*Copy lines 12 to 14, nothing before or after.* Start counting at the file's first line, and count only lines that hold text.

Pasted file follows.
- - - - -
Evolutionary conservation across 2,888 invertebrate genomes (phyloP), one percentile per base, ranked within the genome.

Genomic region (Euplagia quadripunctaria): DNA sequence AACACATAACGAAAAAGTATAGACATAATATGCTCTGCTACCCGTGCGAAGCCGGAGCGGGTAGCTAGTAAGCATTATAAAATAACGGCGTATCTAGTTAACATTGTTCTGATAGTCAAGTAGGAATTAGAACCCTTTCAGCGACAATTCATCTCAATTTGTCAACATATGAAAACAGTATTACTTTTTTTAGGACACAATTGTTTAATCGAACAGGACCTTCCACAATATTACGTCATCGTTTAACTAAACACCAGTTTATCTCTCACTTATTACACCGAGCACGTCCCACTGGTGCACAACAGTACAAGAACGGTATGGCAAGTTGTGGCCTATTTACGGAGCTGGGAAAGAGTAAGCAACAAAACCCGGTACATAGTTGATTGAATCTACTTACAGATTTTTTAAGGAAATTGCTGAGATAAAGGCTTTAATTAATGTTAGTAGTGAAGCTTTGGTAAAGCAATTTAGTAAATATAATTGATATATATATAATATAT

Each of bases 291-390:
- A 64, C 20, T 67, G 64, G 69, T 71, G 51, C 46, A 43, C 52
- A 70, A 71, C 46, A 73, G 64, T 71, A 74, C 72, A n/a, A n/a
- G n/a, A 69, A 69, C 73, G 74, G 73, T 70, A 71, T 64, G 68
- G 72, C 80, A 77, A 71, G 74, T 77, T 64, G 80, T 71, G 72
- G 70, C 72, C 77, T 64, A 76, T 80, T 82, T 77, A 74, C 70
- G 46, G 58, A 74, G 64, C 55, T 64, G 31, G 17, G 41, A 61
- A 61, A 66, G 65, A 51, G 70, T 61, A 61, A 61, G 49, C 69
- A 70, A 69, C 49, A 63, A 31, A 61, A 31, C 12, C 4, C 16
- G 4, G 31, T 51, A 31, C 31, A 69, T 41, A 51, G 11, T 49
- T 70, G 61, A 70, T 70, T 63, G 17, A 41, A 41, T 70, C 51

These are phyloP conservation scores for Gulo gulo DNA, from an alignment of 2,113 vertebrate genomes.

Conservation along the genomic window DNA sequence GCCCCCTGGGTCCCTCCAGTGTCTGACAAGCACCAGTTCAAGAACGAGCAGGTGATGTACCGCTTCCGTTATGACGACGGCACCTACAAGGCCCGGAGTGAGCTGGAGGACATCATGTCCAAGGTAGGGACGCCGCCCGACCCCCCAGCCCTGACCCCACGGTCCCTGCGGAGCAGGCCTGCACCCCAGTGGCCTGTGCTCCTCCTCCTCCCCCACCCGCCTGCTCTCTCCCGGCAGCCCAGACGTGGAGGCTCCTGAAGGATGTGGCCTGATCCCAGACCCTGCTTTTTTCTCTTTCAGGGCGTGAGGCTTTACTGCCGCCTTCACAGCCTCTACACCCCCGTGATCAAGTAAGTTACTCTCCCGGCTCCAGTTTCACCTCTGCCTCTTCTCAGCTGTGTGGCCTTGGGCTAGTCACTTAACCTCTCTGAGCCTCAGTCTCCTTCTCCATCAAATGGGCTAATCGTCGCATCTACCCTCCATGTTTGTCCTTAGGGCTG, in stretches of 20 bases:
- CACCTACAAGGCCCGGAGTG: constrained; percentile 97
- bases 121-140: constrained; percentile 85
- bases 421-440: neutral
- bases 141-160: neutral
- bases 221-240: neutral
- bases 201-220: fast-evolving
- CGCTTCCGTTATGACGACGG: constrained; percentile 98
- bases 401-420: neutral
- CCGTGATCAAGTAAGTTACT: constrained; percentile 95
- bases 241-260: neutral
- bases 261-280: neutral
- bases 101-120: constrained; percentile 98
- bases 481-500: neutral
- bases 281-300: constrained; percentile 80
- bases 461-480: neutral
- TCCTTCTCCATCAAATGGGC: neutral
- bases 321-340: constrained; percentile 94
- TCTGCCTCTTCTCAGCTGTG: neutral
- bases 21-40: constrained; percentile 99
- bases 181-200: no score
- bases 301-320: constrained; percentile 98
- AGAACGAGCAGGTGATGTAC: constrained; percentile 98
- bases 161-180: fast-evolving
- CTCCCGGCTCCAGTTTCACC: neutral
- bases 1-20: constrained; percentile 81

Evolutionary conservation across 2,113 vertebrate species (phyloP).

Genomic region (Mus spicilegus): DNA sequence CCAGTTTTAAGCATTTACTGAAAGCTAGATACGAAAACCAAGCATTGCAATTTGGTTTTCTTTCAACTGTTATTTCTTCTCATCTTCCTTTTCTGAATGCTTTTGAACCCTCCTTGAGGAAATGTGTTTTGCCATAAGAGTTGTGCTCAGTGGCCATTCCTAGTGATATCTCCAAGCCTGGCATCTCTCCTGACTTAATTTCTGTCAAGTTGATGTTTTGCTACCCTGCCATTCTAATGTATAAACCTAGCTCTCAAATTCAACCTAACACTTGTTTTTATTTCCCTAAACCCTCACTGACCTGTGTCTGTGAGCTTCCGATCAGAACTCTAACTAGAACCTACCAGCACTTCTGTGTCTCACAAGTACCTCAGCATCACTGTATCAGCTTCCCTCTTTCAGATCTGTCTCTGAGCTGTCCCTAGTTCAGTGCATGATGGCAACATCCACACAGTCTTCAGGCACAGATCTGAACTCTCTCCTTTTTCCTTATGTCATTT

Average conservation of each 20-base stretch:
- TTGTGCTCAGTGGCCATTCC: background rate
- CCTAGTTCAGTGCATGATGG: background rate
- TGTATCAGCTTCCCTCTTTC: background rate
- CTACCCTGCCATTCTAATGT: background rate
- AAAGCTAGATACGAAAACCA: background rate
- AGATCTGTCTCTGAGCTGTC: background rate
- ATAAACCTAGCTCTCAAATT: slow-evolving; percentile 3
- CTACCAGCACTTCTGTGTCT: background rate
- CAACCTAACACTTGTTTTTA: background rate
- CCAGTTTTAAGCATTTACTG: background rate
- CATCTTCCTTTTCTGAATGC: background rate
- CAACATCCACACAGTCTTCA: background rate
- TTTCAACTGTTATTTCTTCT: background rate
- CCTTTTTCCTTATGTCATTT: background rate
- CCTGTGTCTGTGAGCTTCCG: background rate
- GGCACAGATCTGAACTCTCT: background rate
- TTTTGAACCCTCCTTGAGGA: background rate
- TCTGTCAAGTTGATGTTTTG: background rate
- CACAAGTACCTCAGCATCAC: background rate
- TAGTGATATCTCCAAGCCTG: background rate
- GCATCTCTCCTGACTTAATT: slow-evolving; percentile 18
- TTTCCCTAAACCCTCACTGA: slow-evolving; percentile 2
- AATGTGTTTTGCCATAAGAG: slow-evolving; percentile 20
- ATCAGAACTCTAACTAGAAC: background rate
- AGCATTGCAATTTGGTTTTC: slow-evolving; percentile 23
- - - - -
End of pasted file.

- G 4, G 31, T 51, A 31, C 31, A 69, T 41, A 51, G 11, T 49
- T 70, G 61, A 70, T 70, T 63, G 17, A 41, A 41, T 70, C 51

These are phyloP conservation scores for Gulo gulo DNA, from an alignment of 2,113 vertebrate genomes.